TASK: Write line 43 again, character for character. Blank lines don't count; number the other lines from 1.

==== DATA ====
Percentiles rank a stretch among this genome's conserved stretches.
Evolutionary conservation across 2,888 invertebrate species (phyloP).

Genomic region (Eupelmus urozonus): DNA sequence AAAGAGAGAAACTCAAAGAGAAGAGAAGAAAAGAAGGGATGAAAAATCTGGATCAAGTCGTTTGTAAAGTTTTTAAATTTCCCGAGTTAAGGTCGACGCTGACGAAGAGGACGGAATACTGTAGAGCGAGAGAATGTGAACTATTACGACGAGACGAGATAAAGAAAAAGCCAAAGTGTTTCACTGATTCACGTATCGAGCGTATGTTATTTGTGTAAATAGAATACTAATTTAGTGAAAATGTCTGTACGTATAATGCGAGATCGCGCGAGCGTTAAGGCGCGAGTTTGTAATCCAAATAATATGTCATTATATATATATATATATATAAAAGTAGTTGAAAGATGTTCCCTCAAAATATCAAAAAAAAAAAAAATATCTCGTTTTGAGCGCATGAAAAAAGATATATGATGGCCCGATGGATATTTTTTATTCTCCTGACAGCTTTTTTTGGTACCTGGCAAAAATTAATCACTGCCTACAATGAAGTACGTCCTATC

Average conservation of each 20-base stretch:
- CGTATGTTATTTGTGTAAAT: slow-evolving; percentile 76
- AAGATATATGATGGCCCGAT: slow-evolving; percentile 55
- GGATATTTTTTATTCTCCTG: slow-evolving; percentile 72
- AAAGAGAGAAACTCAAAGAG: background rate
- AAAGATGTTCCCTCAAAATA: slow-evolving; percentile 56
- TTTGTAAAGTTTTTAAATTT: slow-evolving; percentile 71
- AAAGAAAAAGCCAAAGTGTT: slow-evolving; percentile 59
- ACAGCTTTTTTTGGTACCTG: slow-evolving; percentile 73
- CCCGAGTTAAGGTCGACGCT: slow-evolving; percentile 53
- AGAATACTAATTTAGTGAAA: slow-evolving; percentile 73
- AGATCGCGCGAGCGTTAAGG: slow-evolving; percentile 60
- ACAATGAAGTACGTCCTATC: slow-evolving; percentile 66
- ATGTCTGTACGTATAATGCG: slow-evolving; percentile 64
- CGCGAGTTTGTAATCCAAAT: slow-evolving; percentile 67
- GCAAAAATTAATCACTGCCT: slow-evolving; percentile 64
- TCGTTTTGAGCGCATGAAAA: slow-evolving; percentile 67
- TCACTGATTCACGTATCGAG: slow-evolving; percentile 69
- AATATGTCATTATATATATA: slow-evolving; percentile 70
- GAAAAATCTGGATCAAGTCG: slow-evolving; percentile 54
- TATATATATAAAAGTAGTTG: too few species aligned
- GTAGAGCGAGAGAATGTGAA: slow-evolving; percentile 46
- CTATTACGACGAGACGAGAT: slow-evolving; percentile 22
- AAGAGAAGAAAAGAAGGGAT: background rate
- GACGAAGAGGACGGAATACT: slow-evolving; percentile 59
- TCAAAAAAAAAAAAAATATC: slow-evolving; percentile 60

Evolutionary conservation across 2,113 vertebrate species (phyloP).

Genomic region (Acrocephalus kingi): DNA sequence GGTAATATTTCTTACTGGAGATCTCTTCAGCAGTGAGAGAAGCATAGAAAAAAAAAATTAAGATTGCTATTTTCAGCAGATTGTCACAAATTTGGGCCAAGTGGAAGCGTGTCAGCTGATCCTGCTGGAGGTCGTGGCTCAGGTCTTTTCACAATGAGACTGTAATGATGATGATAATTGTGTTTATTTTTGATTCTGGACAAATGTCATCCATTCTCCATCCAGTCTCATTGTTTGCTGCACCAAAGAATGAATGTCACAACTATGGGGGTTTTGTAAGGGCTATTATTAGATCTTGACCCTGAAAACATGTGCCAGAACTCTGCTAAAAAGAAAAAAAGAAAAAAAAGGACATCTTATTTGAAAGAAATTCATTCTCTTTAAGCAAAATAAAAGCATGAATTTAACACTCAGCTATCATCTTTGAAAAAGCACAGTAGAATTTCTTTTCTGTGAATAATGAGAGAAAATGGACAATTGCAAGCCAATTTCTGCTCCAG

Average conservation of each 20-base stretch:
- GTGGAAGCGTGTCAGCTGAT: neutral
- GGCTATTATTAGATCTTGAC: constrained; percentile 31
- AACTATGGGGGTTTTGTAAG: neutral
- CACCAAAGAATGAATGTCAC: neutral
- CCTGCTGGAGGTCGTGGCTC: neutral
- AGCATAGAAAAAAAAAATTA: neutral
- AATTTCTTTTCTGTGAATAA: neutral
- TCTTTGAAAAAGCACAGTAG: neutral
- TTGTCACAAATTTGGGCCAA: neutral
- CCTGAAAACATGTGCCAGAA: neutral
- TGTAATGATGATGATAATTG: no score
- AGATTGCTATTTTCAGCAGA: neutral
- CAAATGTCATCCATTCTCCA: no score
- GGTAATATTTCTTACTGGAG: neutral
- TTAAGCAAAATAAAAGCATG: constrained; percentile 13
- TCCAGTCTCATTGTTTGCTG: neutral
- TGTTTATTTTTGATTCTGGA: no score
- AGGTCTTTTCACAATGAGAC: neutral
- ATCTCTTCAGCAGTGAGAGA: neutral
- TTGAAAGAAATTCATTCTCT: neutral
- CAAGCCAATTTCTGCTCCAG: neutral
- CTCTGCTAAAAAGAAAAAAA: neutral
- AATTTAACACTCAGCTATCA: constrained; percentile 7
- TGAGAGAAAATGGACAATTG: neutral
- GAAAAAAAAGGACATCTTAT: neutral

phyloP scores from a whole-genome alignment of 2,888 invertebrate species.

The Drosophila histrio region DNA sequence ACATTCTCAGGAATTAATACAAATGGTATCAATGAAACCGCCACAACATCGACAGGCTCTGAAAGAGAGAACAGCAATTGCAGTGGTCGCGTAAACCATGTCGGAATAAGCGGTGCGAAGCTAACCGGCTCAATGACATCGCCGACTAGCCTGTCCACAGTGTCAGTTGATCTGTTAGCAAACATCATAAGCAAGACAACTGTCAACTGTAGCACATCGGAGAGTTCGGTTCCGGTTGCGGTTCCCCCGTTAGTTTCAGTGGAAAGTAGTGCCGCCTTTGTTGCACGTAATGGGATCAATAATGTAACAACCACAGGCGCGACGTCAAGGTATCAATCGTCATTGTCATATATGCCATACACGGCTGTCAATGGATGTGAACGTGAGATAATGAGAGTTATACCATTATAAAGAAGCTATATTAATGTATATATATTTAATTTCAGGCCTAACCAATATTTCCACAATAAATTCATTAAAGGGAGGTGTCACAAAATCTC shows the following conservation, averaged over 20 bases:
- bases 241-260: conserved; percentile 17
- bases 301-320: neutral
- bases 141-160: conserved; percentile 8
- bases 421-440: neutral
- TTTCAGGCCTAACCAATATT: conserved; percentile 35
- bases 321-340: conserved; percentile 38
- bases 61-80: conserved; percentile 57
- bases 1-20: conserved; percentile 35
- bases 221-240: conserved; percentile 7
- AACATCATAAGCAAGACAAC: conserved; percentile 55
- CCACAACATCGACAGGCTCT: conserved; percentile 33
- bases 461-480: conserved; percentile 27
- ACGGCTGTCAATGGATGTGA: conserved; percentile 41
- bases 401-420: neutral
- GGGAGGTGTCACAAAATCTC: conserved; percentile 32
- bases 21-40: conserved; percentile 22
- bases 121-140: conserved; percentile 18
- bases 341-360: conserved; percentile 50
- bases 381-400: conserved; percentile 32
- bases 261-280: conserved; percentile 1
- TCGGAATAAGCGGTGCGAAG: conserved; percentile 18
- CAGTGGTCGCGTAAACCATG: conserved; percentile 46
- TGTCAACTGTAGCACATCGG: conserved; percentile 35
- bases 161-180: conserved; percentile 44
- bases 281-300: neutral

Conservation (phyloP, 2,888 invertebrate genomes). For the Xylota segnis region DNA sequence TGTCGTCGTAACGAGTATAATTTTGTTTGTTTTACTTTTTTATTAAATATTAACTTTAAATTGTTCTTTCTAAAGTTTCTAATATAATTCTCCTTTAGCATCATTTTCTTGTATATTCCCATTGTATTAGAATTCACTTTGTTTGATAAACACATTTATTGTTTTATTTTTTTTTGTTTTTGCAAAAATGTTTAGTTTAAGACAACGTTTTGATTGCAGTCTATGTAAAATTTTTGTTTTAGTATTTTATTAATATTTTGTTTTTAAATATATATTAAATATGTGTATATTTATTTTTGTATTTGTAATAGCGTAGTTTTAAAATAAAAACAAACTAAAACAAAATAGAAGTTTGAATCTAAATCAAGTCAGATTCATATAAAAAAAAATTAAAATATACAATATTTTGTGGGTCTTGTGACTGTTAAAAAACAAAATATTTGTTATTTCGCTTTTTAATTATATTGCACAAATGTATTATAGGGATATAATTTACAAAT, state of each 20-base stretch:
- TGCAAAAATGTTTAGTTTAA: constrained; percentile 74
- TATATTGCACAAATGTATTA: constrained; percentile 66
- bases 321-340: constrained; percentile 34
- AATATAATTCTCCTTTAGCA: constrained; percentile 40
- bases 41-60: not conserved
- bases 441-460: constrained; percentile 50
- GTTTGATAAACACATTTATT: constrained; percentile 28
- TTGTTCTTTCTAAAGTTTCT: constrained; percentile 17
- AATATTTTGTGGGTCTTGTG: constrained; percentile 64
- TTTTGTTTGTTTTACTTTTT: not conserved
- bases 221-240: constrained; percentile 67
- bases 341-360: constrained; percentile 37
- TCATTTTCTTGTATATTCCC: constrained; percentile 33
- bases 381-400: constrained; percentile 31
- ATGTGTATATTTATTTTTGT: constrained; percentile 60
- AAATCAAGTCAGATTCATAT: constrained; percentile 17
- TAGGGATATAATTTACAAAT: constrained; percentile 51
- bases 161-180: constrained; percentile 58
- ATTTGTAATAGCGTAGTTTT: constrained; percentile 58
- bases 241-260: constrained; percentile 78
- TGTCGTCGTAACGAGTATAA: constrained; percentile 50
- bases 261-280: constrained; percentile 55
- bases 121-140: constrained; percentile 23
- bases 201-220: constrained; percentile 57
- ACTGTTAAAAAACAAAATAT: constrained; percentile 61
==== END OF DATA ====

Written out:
- TGTAATGATGATGATAATTG: no score